If you go ...
What: 26th annual “Where the Hell’s Maybell?” bike ride
When: 7 and 7:30 a.m. Saturday
Where: Departure locations are Northwest Storage (7 p.m.), 4295 W. Highway 40, or Western Knolls (7:30 p.m.)
— The event is a 30-mile ride from Craig to Maybell. Cyclists can register with Parks & Recreation ahead of time or before the free activity begins. A breakfast of pancakes, bacon, eggs and orange juice is available at the finish line for $6. Commemorative t-shirts are $15. For more information, call 826-2029.
The early stillness of Northwest Colorado is a sight to behold, whether you’re standing in one spot or whizzing past the scenery in a car.
One activity allows people to enjoy the views at a leisurely pace and still get from Point A to Point B.
The 26th annual “Where the Hell’s Maybell?” bike ride, hosted by Craig Parks & Recreation, takes place Saturday morning.
The 30-mile cycling trek from Craig to Maybell is free to all and starts at 7 a.m., as riders meet at Northwest Storage, 4295 W. Highway 40, before heading out.
Those interested in a later departure time can take off from the Western Knolls subdivision at 7:30.
Organizer Pennie Bricker said some prefer the second time to avoid a sizable challenge early on.
“A lot of people don’t like taking on the big hill so it’s just easier to leave later,” she said. “It’s usually about half and half between the first and second start times.”
The journey down the highway passes through some of the area’s most beautiful views, which Bricker said is a major selling point for riders of all ages.
“They love getting out in the fresh air and seeing all the wildlife that’s out at that time,” she said. Bricker added that what’s waiting for riders is also a motivation.
As they reach their destination, people can hop off their two-wheelers and dive into a breakfast of pancakes, bacon, eggs and orange juice provided by Bear River Young Life for $6 per person.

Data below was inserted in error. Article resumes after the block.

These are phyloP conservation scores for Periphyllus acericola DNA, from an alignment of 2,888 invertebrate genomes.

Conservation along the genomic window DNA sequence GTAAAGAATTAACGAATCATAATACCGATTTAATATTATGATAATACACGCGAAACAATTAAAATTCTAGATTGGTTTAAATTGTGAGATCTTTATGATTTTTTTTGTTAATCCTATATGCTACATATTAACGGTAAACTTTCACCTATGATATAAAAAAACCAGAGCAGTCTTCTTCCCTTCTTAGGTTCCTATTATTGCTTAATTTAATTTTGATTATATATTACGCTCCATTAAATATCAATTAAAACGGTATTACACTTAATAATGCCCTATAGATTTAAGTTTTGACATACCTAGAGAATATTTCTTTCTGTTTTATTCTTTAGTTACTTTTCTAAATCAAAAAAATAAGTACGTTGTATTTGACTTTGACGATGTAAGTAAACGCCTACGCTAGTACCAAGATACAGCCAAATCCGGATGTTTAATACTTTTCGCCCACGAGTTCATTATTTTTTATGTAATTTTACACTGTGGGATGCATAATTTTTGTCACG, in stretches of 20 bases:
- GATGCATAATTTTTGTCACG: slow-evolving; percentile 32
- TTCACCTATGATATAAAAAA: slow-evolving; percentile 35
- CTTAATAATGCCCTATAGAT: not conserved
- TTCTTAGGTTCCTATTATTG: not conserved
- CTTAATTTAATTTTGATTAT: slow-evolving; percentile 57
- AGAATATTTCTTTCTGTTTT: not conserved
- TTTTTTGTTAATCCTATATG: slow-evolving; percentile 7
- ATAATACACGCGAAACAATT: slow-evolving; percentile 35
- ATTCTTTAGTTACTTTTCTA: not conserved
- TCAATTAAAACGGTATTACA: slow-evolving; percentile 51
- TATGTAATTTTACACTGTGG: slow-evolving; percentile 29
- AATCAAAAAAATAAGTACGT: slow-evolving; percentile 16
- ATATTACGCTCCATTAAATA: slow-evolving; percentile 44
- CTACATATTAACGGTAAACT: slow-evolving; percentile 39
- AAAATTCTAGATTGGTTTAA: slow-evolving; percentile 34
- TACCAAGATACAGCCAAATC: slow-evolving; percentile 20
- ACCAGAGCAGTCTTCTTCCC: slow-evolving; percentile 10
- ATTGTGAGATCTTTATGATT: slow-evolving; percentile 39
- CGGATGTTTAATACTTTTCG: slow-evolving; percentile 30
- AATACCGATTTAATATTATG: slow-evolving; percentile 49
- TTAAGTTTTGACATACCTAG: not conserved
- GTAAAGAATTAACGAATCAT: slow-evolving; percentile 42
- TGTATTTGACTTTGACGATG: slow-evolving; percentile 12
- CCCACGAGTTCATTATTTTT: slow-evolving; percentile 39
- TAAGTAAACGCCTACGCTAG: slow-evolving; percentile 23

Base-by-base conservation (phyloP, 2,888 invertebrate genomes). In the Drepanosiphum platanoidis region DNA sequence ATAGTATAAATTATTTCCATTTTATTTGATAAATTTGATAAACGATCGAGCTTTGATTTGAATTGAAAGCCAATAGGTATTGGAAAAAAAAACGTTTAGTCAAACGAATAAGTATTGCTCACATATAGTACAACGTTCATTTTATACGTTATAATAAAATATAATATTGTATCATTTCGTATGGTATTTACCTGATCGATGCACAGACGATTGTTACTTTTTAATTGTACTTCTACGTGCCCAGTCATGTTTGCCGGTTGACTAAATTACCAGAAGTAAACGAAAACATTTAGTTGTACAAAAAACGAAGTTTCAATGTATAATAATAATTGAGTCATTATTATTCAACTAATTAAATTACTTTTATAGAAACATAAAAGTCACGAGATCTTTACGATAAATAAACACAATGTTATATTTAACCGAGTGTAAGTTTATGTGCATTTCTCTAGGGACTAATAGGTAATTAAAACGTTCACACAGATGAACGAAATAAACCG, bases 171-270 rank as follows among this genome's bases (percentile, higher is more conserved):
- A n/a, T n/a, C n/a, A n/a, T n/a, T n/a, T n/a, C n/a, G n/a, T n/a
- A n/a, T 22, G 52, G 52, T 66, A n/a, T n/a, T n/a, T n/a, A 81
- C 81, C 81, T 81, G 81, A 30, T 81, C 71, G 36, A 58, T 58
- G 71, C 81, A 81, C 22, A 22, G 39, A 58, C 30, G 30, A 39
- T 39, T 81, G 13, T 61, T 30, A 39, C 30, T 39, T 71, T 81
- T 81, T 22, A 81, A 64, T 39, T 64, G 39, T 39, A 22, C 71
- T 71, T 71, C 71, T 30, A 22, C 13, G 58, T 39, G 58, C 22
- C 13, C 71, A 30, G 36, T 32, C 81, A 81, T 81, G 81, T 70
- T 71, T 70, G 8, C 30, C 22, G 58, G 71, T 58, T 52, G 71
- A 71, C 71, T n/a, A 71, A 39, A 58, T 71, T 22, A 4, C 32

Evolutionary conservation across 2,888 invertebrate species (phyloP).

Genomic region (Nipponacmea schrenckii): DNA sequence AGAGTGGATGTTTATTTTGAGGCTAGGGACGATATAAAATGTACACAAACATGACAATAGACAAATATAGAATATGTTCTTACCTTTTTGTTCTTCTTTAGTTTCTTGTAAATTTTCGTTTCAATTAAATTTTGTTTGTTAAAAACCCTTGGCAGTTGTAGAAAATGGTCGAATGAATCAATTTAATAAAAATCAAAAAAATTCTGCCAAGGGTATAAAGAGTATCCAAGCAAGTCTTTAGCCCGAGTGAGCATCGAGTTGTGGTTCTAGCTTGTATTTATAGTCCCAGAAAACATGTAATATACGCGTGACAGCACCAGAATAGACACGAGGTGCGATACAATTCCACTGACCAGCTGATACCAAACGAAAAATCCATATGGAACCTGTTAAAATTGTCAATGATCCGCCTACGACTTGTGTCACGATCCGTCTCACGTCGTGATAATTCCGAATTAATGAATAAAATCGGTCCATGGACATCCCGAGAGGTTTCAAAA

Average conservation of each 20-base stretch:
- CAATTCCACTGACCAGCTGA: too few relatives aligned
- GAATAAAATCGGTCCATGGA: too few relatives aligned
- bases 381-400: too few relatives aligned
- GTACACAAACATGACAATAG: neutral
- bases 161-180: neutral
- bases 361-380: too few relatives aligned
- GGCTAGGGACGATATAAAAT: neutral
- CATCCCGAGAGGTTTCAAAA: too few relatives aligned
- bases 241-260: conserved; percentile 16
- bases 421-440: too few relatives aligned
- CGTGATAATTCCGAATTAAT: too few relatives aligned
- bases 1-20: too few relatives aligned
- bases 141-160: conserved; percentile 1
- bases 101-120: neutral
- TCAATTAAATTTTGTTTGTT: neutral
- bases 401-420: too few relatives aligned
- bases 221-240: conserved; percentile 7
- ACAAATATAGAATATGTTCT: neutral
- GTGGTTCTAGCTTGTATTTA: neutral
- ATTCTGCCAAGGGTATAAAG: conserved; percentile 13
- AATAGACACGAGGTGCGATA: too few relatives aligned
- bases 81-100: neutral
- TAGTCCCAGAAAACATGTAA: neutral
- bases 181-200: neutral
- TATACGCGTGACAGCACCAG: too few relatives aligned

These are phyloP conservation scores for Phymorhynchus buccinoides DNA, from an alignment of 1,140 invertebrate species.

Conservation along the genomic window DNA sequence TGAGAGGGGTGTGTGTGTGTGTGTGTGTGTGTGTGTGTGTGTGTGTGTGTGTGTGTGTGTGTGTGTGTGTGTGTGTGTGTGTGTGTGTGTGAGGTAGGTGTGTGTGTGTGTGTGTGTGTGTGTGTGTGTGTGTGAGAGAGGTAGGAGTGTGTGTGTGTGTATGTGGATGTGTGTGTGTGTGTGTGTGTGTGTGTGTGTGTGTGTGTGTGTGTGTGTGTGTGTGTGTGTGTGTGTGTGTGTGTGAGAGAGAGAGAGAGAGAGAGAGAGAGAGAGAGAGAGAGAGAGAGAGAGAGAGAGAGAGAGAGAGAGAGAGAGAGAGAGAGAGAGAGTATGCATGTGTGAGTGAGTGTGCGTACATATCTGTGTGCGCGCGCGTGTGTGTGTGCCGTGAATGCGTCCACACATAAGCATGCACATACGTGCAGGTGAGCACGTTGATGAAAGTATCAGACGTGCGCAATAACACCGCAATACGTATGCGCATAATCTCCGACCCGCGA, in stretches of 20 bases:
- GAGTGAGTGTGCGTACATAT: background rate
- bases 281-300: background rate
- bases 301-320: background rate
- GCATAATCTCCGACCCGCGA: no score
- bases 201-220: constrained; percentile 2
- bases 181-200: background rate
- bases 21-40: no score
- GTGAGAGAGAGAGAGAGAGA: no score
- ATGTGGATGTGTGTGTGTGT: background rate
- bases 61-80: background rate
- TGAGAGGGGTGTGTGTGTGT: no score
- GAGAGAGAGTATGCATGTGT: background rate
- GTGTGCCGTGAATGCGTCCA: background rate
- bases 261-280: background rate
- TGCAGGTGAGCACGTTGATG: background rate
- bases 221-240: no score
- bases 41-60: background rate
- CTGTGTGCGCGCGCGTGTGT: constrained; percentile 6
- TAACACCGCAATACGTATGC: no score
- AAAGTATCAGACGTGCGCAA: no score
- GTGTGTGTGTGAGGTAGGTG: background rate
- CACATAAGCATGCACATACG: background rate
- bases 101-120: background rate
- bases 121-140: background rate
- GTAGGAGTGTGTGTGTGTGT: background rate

Following the meal, Parks & Recreation offers transportation back to Craig for $5, which includes bike transportation in a horse trailer.
Of course, some may choose to make it a round-trip, Bricker said.
“It’s sixty-something miles to do the whole thing, and the hard-core cyclists will definitely do it, but a lot of people are already pretty tired,” she said.
Few folks have signed up for the event in advance, but Bricker anticipates the regulars to come out in droves come Saturday. “
Most people just sign up that morning because they’re accustomed to doing it right before they unload their bikes,” she said.
Bricker expects at least 150 to 200 riders, perhaps more depending on the conditions.
“The one new thing we might have this year is some nice weather,” Bricker said. “We’ve had a few years in a row with rain, but everybody’s thinking it’ll be nice out this year so we should have a nice turnout.”
“Where the Hell’s Maybell?” often attracts cyclists from surrounding areas as well as local riders.
For anyone who hasn’t participated in the past, Bricker said it is perfect for anyone seeking a lengthy, non-competitive bike ride.
“Just ride carefully and wear your helmet,” she said.
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